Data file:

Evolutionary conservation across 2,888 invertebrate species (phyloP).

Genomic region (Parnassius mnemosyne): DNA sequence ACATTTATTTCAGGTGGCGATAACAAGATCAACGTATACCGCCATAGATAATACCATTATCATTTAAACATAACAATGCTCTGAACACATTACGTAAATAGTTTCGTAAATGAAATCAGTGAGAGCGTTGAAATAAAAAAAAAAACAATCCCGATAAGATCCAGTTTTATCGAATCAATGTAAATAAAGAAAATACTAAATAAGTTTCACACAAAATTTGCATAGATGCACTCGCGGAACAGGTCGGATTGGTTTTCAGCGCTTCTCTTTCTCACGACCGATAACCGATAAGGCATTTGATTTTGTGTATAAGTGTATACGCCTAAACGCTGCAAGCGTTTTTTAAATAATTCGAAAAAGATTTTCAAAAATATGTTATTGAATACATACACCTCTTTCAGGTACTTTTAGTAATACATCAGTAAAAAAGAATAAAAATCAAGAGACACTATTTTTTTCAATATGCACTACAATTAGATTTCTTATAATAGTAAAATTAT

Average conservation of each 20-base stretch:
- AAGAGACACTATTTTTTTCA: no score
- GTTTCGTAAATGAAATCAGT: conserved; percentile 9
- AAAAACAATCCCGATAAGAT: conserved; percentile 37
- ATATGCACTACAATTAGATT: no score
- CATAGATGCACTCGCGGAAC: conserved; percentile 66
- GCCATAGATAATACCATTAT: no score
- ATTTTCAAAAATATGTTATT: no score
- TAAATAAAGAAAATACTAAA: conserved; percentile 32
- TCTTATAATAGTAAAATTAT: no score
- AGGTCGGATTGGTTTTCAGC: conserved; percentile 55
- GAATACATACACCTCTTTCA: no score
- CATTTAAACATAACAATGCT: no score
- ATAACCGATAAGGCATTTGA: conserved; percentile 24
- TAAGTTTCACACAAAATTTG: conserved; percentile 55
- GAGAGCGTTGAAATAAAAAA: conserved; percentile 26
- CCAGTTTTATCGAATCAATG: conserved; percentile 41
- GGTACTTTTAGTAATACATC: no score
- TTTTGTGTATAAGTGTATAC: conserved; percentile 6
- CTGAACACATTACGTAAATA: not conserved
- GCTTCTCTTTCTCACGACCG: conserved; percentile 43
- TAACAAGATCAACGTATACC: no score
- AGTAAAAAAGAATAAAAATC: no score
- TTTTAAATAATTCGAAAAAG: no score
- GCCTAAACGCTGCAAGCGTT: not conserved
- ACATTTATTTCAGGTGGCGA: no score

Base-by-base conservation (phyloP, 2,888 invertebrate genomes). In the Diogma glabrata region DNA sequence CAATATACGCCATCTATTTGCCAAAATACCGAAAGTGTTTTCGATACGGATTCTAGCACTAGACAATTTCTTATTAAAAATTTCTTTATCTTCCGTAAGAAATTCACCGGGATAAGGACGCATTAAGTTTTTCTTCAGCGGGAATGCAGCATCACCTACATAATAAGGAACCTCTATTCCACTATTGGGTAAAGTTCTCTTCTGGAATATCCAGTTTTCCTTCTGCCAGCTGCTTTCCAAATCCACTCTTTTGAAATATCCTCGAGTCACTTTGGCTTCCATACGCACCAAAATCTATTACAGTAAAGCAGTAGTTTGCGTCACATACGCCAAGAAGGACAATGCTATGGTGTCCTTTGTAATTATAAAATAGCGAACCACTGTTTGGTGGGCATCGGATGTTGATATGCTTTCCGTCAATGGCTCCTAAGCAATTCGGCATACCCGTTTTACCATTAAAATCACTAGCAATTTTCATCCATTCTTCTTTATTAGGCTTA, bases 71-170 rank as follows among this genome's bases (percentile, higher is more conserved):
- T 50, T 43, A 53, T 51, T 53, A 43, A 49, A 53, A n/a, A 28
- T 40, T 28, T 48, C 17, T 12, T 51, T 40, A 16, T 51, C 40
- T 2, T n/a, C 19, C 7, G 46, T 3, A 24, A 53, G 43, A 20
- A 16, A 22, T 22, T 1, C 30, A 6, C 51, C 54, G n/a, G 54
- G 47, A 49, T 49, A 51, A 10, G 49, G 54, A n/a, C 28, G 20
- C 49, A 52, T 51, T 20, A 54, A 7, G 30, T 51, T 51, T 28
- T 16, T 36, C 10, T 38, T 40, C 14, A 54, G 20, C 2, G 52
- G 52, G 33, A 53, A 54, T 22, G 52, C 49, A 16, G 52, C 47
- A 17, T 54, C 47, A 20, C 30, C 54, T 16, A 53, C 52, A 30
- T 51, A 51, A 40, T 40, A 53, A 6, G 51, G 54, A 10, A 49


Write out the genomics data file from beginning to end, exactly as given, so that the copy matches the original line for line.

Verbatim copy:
Evolutionary conservation across 2,888 invertebrate species (phyloP).

Genomic region (Parnassius mnemosyne): DNA sequence ACATTTATTTCAGGTGGCGATAACAAGATCAACGTATACCGCCATAGATAATACCATTATCATTTAAACATAACAATGCTCTGAACACATTACGTAAATAGTTTCGTAAATGAAATCAGTGAGAGCGTTGAAATAAAAAAAAAAACAATCCCGATAAGATCCAGTTTTATCGAATCAATGTAAATAAAGAAAATACTAAATAAGTTTCACACAAAATTTGCATAGATGCACTCGCGGAACAGGTCGGATTGGTTTTCAGCGCTTCTCTTTCTCACGACCGATAACCGATAAGGCATTTGATTTTGTGTATAAGTGTATACGCCTAAACGCTGCAAGCGTTTTTTAAATAATTCGAAAAAGATTTTCAAAAATATGTTATTGAATACATACACCTCTTTCAGGTACTTTTAGTAATACATCAGTAAAAAAGAATAAAAATCAAGAGACACTATTTTTTTCAATATGCACTACAATTAGATTTCTTATAATAGTAAAATTAT

Average conservation of each 20-base stretch:
- AAGAGACACTATTTTTTTCA: no score
- GTTTCGTAAATGAAATCAGT: conserved; percentile 9
- AAAAACAATCCCGATAAGAT: conserved; percentile 37
- ATATGCACTACAATTAGATT: no score
- CATAGATGCACTCGCGGAAC: conserved; percentile 66
- GCCATAGATAATACCATTAT: no score
- ATTTTCAAAAATATGTTATT: no score
- TAAATAAAGAAAATACTAAA: conserved; percentile 32
- TCTTATAATAGTAAAATTAT: no score
- AGGTCGGATTGGTTTTCAGC: conserved; percentile 55
- GAATACATACACCTCTTTCA: no score
- CATTTAAACATAACAATGCT: no score
- ATAACCGATAAGGCATTTGA: conserved; percentile 24
- TAAGTTTCACACAAAATTTG: conserved; percentile 55
- GAGAGCGTTGAAATAAAAAA: conserved; percentile 26
- CCAGTTTTATCGAATCAATG: conserved; percentile 41
- GGTACTTTTAGTAATACATC: no score
- TTTTGTGTATAAGTGTATAC: conserved; percentile 6
- CTGAACACATTACGTAAATA: not conserved
- GCTTCTCTTTCTCACGACCG: conserved; percentile 43
- TAACAAGATCAACGTATACC: no score
- AGTAAAAAAGAATAAAAATC: no score
- TTTTAAATAATTCGAAAAAG: no score
- GCCTAAACGCTGCAAGCGTT: not conserved
- ACATTTATTTCAGGTGGCGA: no score

Base-by-base conservation (phyloP, 2,888 invertebrate genomes). In the Diogma glabrata region DNA sequence CAATATACGCCATCTATTTGCCAAAATACCGAAAGTGTTTTCGATACGGATTCTAGCACTAGACAATTTCTTATTAAAAATTTCTTTATCTTCCGTAAGAAATTCACCGGGATAAGGACGCATTAAGTTTTTCTTCAGCGGGAATGCAGCATCACCTACATAATAAGGAACCTCTATTCCACTATTGGGTAAAGTTCTCTTCTGGAATATCCAGTTTTCCTTCTGCCAGCTGCTTTCCAAATCCACTCTTTTGAAATATCCTCGAGTCACTTTGGCTTCCATACGCACCAAAATCTATTACAGTAAAGCAGTAGTTTGCGTCACATACGCCAAGAAGGACAATGCTATGGTGTCCTTTGTAATTATAAAATAGCGAACCACTGTTTGGTGGGCATCGGATGTTGATATGCTTTCCGTCAATGGCTCCTAAGCAATTCGGCATACCCGTTTTACCATTAAAATCACTAGCAATTTTCATCCATTCTTCTTTATTAGGCTTA, bases 71-170 rank as follows among this genome's bases (percentile, higher is more conserved):
- T 50, T 43, A 53, T 51, T 53, A 43, A 49, A 53, A n/a, A 28
- T 40, T 28, T 48, C 17, T 12, T 51, T 40, A 16, T 51, C 40
- T 2, T n/a, C 19, C 7, G 46, T 3, A 24, A 53, G 43, A 20
- A 16, A 22, T 22, T 1, C 30, A 6, C 51, C 54, G n/a, G 54
- G 47, A 49, T 49, A 51, A 10, G 49, G 54, A n/a, C 28, G 20
- C 49, A 52, T 51, T 20, A 54, A 7, G 30, T 51, T 51, T 28
- T 16, T 36, C 10, T 38, T 40, C 14, A 54, G 20, C 2, G 52
- G 52, G 33, A 53, A 54, T 22, G 52, C 49, A 16, G 52, C 47
- A 17, T 54, C 47, A 20, C 30, C 54, T 16, A 53, C 52, A 30
- T 51, A 51, A 40, T 40, A 53, A 6, G 51, G 54, A 10, A 49